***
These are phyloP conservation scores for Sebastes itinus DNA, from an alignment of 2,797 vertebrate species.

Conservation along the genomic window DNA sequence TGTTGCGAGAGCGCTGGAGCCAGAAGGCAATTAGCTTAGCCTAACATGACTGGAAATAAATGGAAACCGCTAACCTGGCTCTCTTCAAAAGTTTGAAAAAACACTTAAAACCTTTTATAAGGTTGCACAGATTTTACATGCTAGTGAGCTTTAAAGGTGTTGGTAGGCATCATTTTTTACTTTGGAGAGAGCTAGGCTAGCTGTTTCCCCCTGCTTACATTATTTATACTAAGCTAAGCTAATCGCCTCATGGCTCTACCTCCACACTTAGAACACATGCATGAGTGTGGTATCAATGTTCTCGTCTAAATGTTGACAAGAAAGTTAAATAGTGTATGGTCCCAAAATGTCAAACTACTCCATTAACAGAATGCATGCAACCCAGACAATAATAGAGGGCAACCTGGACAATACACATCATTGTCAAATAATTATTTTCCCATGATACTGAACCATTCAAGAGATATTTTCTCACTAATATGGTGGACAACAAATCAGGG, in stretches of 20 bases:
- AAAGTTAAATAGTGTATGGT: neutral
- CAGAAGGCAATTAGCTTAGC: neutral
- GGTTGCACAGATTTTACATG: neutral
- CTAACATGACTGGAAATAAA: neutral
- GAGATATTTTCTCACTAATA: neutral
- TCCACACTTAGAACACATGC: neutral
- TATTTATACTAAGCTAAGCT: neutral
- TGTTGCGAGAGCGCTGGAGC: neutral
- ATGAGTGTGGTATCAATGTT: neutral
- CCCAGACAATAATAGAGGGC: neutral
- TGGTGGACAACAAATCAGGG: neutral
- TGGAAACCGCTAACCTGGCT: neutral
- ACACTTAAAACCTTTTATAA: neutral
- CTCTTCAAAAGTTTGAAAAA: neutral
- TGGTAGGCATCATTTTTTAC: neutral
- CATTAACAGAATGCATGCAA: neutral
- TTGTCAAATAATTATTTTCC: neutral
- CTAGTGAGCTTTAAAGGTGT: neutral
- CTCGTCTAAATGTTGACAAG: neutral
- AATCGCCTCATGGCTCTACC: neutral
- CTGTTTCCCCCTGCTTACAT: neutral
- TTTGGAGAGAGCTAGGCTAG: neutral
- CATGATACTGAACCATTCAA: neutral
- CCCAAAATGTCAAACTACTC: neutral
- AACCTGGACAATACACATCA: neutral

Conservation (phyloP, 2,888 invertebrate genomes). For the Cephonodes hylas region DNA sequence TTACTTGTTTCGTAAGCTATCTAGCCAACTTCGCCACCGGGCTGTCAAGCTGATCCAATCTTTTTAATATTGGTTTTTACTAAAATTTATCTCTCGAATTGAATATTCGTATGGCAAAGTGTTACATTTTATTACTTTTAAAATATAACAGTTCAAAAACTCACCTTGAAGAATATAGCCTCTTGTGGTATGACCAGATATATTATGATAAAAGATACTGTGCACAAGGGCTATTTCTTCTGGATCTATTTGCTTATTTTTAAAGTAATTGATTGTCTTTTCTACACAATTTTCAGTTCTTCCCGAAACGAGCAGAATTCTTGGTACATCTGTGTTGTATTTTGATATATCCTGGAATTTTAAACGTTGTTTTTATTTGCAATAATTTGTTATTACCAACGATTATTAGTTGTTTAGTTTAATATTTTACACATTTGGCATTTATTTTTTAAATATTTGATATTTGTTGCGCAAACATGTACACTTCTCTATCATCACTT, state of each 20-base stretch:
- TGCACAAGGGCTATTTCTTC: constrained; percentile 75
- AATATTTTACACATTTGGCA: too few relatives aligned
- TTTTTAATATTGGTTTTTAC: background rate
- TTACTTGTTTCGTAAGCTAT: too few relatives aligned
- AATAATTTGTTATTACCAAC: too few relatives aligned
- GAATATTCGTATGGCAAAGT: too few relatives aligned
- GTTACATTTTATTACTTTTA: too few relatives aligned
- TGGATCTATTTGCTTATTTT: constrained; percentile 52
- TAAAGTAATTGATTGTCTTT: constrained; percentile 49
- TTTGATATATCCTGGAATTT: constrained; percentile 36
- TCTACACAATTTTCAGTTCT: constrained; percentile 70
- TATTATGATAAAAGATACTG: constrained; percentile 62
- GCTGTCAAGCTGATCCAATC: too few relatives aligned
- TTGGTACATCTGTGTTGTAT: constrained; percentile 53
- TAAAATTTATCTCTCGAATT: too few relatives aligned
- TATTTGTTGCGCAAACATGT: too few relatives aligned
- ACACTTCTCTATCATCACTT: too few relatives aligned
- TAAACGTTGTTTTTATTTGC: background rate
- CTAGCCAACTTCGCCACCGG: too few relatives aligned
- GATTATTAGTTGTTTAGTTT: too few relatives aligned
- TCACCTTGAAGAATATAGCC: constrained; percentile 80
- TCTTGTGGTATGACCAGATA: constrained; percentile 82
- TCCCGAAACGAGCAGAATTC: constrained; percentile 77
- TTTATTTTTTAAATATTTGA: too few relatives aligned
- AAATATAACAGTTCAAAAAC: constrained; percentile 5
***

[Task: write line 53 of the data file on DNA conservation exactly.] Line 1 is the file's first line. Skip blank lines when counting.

- AAATATAACAGTTCAAAAAC: constrained; percentile 5